In the run-up to Christmas, anyone with a quarter-wit can start spouting off about what did or did not happen around the time Jesus of Nazareth was born. Even brilliant scholars succumb to the temptation to pump up the volume of imprecise, outrageous claims about history. For a counter-example, check out the online symposium over at Slate, where Alan Segal, John Kloppenborg, and Larry Hurtado talk over history, probabilities, and plausibility in appropriately measured tones.
I enjoy their conversation partly because I don’t agree with any one of them down the line — each makes strong points, each construes evidence in ways that I wouldn’t at various points, and all three address one another ccordially and respectfully.
As I read over their arguments, it occurs to me that biblical studies may approach the boundary of “disproportion of assent-claimed against evidence-available.” We have a relatively small pool of data, intensely studied over two thousand years, but we’re caught up in claims about belief (and certainty) that bear no durable relation to the quality of the evidence. That does not by any means suggest that I don’t believe what I say, or that I suggest that Christian (or other) faith is intrinsically implausible; it just means that my perspective on the evidence at hand provides me with little reason to suppose that I should be able to compel people to agree with me about what it adds up to.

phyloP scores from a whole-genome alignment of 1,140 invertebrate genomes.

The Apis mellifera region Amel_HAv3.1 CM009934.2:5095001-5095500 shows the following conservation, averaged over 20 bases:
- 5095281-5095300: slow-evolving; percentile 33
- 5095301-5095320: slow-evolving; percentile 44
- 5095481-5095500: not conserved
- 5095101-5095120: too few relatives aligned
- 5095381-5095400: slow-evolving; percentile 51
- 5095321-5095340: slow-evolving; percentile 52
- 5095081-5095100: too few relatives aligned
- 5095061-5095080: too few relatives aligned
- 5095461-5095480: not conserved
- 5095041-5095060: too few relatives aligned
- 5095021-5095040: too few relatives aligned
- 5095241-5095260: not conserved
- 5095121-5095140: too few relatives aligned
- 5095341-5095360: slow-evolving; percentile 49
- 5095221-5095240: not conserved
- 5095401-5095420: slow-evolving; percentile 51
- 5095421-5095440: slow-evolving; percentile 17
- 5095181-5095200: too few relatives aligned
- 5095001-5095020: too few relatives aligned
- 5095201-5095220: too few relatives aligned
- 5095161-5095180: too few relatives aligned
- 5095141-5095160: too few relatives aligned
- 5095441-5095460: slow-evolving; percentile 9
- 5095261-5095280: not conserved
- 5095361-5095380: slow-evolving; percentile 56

To put the point theologically, the sketchiness of the data leaves ample room for the necessity of faith and grace — rather than making orthodox Christian faith the sort of logical outcome of any reasonable person’s deliberation about the evidence.